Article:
Netted Chain Fern

Netted_Chain_Fern_jpgGenerally, ferns grow in cool, shady conditions where there is a plentiful supply of groundwater.  The name, Netted Chain Fern is derived from the arrangement of the spores born in a linear fashion on the underside of a fertile leaf—like a chain. A few ferns have two kinds of fronds–large sterile (vegetative) and smaller fertile (reproductive) ones. The seeds of ferns, properly defined as spores, have been thought to posses mythical properties that were most powerful during the summer and winter solstices. At Christmas the spores symbolized the hidden fire of the winter sun, while in summer fern spores collected within three days of Midsummer’s Eve and were said to glow like gold or yellow fire.  Myth holds that whomever holds the spores on Midsummer’s Eve and climbs a mountain will discover a vein of gold.  In Russia, a similar tradition was that if the fern spores were tossed into the air on Midsummer’s Eve, treasure will be found buried at the spot where they fall. In Medieval textbooks, fern spores was believed to have the property of making a person who swallowed it invisible, defending against evil spirits, and protecting against thunder and lightning.  These beliefs encouraged growing ferns on walls and roofs of houses.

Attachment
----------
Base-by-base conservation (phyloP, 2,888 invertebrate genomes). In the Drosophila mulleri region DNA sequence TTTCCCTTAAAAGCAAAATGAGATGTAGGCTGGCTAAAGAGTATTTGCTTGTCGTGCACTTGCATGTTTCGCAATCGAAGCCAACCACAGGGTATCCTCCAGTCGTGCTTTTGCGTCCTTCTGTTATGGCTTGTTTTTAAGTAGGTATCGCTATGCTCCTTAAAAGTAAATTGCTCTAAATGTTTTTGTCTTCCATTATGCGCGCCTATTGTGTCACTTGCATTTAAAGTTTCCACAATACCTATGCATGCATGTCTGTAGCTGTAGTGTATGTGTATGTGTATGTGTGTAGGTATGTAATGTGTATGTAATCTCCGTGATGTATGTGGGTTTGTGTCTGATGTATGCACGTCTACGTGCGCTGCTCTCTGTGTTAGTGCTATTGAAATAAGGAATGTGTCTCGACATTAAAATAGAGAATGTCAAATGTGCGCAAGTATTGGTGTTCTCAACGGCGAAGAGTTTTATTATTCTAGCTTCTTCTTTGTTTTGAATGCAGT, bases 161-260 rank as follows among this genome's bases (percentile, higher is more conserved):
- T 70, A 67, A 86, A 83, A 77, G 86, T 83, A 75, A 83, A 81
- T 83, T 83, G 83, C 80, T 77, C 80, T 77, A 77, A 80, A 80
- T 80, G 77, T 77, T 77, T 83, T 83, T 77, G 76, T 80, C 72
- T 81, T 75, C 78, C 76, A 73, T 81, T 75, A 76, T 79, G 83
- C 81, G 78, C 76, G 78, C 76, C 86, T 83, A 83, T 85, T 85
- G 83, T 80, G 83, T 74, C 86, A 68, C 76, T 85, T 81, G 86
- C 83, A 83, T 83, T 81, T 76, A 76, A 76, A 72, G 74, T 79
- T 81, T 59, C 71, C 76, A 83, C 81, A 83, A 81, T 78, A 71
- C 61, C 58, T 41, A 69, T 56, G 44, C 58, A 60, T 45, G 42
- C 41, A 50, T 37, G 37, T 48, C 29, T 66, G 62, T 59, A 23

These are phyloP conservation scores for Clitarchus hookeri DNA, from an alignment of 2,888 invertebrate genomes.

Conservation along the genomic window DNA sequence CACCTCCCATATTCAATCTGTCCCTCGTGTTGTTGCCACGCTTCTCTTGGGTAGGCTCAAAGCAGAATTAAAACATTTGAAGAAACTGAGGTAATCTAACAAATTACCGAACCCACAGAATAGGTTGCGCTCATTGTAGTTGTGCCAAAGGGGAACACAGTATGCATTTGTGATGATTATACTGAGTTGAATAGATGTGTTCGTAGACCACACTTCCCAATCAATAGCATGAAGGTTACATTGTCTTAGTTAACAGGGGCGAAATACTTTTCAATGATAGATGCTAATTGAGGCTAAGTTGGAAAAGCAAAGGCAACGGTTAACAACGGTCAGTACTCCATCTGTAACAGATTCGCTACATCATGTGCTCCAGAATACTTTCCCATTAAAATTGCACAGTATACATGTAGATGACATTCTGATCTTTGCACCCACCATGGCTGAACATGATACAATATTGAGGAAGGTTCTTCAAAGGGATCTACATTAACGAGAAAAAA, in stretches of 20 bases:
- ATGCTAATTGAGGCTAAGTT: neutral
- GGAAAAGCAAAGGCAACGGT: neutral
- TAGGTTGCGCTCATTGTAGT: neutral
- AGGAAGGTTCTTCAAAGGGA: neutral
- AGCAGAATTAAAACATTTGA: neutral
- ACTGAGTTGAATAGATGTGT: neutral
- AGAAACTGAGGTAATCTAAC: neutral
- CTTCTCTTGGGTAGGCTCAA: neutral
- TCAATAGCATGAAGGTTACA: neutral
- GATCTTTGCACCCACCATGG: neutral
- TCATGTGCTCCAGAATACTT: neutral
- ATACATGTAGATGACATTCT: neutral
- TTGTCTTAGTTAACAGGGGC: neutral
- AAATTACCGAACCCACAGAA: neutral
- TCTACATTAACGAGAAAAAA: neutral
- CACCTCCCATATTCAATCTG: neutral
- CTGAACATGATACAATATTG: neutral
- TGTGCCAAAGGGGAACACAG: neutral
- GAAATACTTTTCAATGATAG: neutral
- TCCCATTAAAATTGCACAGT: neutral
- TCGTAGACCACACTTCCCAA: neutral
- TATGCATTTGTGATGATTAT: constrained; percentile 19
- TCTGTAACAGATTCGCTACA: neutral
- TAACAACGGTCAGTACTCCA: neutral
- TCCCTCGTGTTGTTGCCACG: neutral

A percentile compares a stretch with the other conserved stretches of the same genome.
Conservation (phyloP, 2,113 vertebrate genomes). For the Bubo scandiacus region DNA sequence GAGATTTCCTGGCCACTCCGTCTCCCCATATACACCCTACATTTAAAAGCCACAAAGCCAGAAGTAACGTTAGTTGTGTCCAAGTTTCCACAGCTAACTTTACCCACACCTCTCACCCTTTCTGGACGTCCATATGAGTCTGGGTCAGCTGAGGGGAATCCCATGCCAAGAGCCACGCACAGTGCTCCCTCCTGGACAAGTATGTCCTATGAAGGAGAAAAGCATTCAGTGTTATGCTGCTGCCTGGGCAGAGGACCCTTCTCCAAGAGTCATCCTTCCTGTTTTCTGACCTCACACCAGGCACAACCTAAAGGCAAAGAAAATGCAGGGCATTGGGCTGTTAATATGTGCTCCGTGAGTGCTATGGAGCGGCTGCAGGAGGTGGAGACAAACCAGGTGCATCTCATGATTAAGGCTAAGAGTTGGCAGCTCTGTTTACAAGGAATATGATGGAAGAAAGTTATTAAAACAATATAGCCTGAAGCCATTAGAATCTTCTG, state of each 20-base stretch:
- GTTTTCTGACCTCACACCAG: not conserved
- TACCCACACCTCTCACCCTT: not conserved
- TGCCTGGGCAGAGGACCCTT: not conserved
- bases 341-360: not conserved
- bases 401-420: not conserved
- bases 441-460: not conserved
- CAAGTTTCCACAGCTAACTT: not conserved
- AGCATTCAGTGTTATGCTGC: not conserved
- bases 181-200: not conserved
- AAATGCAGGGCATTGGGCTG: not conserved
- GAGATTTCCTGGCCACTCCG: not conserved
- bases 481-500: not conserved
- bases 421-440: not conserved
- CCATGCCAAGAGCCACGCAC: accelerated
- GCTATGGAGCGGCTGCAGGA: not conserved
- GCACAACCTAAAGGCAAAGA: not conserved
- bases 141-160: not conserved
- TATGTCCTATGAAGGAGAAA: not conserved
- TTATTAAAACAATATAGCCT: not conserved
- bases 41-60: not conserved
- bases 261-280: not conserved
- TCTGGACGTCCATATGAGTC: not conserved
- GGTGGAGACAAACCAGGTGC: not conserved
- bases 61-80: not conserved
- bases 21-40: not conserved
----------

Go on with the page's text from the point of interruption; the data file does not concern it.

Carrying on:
OtherCommonName:

Dwarf Chain Fern

ScientificName:

Woodwardia aerolata

Community:

Freshwater Wetlands

PlantStatus:

Native

LifeSpan:

Perennial

PlantHeight:

to 12 inches

FruitingTime:

Distribution:

Nova Scotia to Florida ~ Statewide in New Jersey, infrequent in northern New Jersey

FloweringTime:

IdentifyingCharacteristics:

Rhizomatous (bearing underground stems), rhizomes slender ~ Leave (frond) consist of  two rows of lateral branches along an axis, slightly toothed, fleshy, oblong to lance shaped ~